This study had three well-stated research questions which were: to determine the comparative presence of these psychosomatic symptoms in practitioners of mental health, to analyze the possibility of the fact that transmission of these symptoms can occur by having therapeutic closeness with the clients and finally to evaluate what may be implied by any observation of symptoms present in this group relative to the schizophrenia biological model that is dominant. The main symptoms of schizophrenia considered in the study were experiencing delusions and audible hallucinations (Panksepp 2004, p 77).

Sixteen percent of the participants were found to be hallucinating with audible voices while 21% were found to have experiences of delusion. Though the Pearson’s correlation coefficient showed that there was a close correlation between the results given by the HADS for anxiety and those given by the PSYRATS for experiences of delusion, these results had a very wide difference with previous studies conducted in 2002 by Verdoux and van Os which showed a prevalence range of 2-15% (Castle 2004, pp 75). This wide difference could be accounted for because of the poor nonrandom sampling that was done. Participants chosen from different locations, backgrounds and beliefs would have given more substantial findings.

Different methods of quantification would have been used so as to have a basis for comparative study. If finding participants from different locations and backgrounds was challenging to those undertaking the study, they would have considered an option like finding more participants from the same university and then dividing them into three equal groups or so. They would then do totally different tests on the three groups, after which they would have results to do a comparison with. This would have ruled out most of the possibility of errors owing to the sampling method or bias.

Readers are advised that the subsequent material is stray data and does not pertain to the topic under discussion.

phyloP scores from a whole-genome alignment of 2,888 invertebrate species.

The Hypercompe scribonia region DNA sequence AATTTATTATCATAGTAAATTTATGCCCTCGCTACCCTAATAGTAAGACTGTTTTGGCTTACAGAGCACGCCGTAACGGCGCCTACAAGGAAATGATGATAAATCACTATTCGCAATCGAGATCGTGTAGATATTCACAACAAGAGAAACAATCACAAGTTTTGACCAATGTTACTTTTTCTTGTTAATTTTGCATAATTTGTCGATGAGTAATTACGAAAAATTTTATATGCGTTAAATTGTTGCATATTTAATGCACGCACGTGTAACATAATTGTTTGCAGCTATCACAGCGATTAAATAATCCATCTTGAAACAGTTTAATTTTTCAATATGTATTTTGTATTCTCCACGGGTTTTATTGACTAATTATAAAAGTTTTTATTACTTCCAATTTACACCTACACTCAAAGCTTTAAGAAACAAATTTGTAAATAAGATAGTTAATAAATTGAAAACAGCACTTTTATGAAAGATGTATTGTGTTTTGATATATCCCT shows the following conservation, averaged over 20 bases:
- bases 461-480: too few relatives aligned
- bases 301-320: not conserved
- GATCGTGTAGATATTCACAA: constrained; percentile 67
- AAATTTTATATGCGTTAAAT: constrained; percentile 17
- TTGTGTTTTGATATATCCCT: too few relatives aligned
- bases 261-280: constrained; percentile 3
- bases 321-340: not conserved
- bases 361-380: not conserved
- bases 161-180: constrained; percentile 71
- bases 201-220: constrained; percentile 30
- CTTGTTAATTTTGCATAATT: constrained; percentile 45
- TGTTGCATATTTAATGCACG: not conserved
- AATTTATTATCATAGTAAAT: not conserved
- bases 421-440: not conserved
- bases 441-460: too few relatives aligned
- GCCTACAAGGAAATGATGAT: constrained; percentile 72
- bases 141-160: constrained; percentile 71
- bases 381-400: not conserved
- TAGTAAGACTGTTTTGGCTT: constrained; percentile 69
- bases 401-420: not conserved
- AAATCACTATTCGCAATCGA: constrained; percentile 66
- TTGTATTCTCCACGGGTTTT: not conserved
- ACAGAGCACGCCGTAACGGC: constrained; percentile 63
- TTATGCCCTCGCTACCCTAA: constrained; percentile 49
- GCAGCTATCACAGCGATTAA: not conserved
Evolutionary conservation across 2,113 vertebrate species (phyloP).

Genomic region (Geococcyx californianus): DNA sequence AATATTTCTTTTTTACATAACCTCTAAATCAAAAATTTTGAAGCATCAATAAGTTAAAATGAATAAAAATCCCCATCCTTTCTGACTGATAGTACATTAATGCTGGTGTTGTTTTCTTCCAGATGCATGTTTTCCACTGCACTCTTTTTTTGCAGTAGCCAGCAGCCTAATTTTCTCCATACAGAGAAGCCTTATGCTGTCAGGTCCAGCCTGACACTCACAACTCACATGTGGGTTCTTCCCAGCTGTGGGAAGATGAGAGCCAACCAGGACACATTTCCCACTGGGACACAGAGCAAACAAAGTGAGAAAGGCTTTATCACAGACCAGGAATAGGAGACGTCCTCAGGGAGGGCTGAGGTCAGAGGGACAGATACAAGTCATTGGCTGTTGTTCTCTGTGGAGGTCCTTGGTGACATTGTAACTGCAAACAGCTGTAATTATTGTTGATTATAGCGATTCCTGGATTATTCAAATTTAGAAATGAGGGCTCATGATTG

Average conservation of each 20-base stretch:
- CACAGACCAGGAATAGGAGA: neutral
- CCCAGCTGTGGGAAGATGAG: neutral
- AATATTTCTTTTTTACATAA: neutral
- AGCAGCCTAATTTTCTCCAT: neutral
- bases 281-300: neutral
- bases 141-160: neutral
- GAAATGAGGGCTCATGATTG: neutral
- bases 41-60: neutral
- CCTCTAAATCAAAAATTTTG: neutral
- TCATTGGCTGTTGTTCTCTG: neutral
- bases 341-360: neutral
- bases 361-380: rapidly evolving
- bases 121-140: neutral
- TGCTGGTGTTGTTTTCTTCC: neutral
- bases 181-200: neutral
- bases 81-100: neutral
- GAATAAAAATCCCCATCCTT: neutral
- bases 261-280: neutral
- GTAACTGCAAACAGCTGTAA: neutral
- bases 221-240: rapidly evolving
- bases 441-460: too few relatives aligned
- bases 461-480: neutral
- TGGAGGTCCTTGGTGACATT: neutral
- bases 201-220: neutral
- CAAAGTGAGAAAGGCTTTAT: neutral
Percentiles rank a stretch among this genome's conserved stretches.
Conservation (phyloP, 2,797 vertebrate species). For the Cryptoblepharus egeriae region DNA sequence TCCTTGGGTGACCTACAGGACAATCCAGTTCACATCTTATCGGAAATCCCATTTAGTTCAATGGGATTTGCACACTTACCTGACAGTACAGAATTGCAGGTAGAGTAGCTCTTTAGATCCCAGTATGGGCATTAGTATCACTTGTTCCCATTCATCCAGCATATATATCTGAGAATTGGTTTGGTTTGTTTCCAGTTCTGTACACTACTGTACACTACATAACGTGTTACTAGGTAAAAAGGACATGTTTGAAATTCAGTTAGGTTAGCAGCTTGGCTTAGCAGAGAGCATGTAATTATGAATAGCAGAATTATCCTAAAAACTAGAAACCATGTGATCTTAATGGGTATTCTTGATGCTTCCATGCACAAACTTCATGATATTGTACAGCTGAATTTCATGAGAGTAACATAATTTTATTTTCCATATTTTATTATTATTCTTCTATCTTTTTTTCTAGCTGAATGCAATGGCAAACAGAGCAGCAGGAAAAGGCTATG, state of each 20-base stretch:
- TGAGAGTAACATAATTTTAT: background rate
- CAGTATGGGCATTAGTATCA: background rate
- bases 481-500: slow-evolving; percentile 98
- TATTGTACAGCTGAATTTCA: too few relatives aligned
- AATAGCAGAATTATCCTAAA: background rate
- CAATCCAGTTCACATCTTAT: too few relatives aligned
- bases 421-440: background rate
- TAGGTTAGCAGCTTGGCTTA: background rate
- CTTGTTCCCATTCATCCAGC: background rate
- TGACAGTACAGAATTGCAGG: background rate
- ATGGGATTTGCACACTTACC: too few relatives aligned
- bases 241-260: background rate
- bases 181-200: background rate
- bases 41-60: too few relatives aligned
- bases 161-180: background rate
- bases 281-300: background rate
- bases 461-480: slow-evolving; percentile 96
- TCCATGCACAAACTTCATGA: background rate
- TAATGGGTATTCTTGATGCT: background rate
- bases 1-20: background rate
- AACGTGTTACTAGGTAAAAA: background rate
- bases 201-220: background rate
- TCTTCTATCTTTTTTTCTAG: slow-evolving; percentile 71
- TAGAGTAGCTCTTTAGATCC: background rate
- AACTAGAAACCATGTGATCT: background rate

Obtaining a sample of more than one hundred and twenty people proved to be challenging, another possible way would be to subdivide the sample as above and to perform different tests on the three subgroups. These subgroups, without allowing any contact between the subgroups, would then undergo the second test. The aim would be to ensure that each of the three subgroups undergoes the three different tests separately. The findings would then be compared to each other and errors would be minimized thus.

Whilst this study by Fleming and Martin has its numerous strengths, the methods of sampling and data collection need to be revised. There is a need to change the sampling method from nonrandom to random and to multiply the sample size so as to minimize errors. There is a need to address and ensure minimal potential limiting factors to more internal and experimental validity. It would also give more meaningfulness to this study if data that concerns the validity of bodies like the World Health Organization, the American Association of Psychology and other trusted organizations was given.


Amador, X. F., & David, A.S. (2004). Insight and psychosis: awareness of illness in schizophrenia and related disorders. London: Oxford University Press.

Beck, A.T., Rector, N.A., Neal, N., & Grant, P. (2008). Schizophrenia: Cognitive Theory, Research, and Therapy. New York: Guilford Press.

Castle, D.J., & Murray, R. (2004). Marijuana and madness: psychiatry and neurobiology. Cambridge: Cambridge University Press.

Comer, R.J. (2009). Abnormal Psychology. New York: Worth Publishers.

Fleming, M. P., & Martin, R. C (2009). A preliminary investigation into the experience of symptoms of psychosis in mental health professionals; implications for the psychiatric classification model of schizophrenia. Journal of psychiatric and mental health nursing, 126 743-480

Hirsch, R.S., & Weinberger, D.R. (2003). Schizophrenia. Massachusetts: Blackwell Publishing Co.

Martindale, B. (2000). Psychosis: Psychological approaches and their effectiveness: putting psychotherapies at the center of treatment. London: RCPsych Publications.

Miller, R., & Mason, S. E. (2002). Diagnosis: Schizophrenia: a comprehensive resource for patients, families, and helping professionals. New York: Columbia University Press.

Panksepp, J. (2004). Textbook of biological psychiatry. New York: Wiley Publishers.

Whitfield, C.L. (2004). The truth about mental illness: choices for healing. New York: HCL Publishers.